The idea of depositing solid waste in the backyard of a house by making a small pit is an age-old practice in Manipur. The idea of dumping solid waste in the backyard promotes an environment-friendly output as the decomposed organic matter from the pit are extracted from time to time and utilised as organic fertiliser in the cultivation of crops. But the introduction of plastic and other non-degradable waste has destroyed the age-old practice as they are not easily assimilated in the soil. Non-decomposable waste continues to ravage the villages in Manipur as there has been a widespread proliferation of the same due to the lack of proper mechanism of the waste disposal system. The traditional practice of dumping in the backyard of the house is also increasingly become non-feasible for two main reasons. First, the limiting of space due to an increase in population and excessive waste production made it extremely difficult to harbour the waste in the backyard. Second, the presence of non-degradable waste like plastics, e-waste and so on create major trouble as this waste is not easily assimilated in the soil. The mounting evidence of environmental degradation stemming from the exponential growth of resource consumption and the human population was shown to pose a real threat to the ecosystem (Eckersley 1992: 12).

Moreover, the effluents from the household that are run off through the minor drainage system do also carry non-friendly environment loads. And these small drains coming out of individual homes run along to meet the larger drainage line in the village.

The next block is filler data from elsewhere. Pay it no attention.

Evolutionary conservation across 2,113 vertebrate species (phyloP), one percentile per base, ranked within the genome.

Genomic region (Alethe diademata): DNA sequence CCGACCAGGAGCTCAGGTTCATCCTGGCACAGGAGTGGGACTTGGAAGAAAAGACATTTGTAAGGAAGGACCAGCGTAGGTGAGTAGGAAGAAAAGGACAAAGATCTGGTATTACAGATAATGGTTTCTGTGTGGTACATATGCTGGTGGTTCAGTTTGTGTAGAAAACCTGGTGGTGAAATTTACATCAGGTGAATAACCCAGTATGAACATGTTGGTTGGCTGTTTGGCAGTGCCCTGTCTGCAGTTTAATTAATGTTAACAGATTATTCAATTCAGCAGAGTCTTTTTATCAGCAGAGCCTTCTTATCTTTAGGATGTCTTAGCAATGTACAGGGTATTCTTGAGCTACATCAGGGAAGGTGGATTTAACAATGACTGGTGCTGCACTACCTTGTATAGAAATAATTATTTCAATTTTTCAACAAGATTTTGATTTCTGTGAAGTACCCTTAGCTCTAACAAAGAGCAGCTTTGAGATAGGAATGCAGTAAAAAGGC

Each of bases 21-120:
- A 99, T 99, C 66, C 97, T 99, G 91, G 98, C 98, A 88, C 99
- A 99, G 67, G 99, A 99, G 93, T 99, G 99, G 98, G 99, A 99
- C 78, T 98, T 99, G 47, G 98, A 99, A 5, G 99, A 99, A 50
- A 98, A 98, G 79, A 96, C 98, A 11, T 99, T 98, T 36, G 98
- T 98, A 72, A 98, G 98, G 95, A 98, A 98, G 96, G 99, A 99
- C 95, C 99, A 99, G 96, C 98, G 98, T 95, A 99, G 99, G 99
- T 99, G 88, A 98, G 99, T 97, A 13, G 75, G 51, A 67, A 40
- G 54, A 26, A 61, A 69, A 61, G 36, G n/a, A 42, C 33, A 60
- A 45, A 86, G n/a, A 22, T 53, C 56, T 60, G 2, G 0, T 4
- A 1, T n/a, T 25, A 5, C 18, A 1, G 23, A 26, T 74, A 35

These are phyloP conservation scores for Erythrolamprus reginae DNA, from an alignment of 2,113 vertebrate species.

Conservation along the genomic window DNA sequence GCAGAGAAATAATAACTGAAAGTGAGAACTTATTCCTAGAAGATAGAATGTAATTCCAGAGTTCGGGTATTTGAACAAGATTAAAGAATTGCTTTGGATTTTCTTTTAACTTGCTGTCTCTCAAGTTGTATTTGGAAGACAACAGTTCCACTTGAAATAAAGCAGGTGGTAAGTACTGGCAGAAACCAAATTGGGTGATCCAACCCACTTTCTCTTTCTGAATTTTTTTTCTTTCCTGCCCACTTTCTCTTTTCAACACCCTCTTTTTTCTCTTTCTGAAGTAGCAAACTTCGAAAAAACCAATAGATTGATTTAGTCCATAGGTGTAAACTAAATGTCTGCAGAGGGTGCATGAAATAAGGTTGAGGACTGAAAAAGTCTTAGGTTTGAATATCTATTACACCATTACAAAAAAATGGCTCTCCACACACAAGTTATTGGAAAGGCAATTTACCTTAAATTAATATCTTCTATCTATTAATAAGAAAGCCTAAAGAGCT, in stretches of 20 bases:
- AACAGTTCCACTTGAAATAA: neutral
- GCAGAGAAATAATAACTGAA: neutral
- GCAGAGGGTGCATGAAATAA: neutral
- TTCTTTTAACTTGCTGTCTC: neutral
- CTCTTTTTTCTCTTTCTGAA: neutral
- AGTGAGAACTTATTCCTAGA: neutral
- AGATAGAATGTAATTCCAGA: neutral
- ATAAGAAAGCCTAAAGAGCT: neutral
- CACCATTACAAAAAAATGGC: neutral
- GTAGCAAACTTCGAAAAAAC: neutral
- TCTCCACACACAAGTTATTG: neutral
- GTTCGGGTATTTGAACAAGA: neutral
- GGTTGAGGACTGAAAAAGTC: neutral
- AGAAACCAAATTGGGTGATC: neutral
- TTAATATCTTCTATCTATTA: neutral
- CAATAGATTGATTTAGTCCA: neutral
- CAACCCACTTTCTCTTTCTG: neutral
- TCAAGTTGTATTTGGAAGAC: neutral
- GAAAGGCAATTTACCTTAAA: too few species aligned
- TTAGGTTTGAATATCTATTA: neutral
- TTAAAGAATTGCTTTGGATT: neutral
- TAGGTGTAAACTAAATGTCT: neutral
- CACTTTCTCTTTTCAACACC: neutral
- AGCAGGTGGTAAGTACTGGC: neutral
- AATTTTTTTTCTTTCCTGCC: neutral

The problem with the traditional village drainage line is that it is connected directly to the major rivers flowing in Manipur. In the olden days, it did not have many environmental issues as there was significantly less amount of waste production. In the present situation, drainage and other waste deposition have become a major threat to the river ecosystem. The drainage lines in the individual household also signify the boundaries of one private property in the traditional village system of Manipur. 



Due to the excessive production of the waste materials and also due to the lack of a proper disposal mechanism, waste materials are now dumped in places like roadsides, playgrounds, foothills and so on. Public ponds (Leikai Pukhri Achouba) which were once the source of potable water in the locality also become a favourite spot for dumping the waste in places where these ponds are not properly maintained.